How would you describe Brandification in just one sentence?
I would describe Brandification as a combination of expertise, passion and the joy to support. That sums it up well. When I met you guys at the beginning, it struck me: You stand behind this thing, you stand behind your tool. You have enormous know-how, you have fun with the brand and you have created something with the tool that I have never seen before. And that is a very interesting story.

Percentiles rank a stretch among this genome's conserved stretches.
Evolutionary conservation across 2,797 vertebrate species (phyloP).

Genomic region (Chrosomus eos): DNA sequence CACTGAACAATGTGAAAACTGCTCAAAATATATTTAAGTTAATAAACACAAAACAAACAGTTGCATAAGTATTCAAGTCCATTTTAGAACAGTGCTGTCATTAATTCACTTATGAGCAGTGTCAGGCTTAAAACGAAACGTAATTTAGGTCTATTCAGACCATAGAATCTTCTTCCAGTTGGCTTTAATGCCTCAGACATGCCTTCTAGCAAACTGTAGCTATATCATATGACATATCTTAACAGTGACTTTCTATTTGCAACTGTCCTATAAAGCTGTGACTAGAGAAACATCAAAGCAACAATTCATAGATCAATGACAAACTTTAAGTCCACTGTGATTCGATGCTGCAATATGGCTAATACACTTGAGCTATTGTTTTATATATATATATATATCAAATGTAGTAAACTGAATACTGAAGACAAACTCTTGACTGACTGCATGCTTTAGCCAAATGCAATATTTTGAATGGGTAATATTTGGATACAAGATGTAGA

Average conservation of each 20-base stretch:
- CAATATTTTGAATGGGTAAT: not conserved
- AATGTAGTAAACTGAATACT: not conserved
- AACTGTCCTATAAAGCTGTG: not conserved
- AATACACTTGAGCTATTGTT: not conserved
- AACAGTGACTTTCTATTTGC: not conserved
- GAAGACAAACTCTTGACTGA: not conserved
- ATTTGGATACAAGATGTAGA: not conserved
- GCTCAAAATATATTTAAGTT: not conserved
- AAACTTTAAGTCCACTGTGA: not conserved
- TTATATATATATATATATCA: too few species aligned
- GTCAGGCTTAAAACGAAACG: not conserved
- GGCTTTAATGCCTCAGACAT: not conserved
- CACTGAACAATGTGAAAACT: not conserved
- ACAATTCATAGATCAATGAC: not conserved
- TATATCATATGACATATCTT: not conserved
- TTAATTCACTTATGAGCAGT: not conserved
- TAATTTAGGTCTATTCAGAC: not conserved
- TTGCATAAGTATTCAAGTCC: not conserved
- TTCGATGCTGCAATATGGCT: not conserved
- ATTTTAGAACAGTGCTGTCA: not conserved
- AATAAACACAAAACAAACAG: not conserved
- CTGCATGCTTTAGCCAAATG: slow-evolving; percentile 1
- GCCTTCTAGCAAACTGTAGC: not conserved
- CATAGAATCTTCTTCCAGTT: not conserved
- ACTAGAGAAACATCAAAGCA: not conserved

I think it is very important to understand that brand is about desire – the desire to do. In my brand world, I always experience that when you do positioning, when you look into the values and depth of a brand, it’s always about either necessity or desire. In other words, the need to do something because it’s not working. Or the desire to change something. I have just spent the last four months positioning one of our brands with a team, completely virtually, and they really wanted to do it. And that made the process very easy. They said this was the right time, we have to do this now. Despite this virtual issue, we did it in four months and that’s a great story. And I can only say to everybody out there, everybody who approaches brands and really means it: There are always only two ways. Either you have to do it because it’s necessary, but then do it with all your heart and soul. It will be much easier if you want to do it.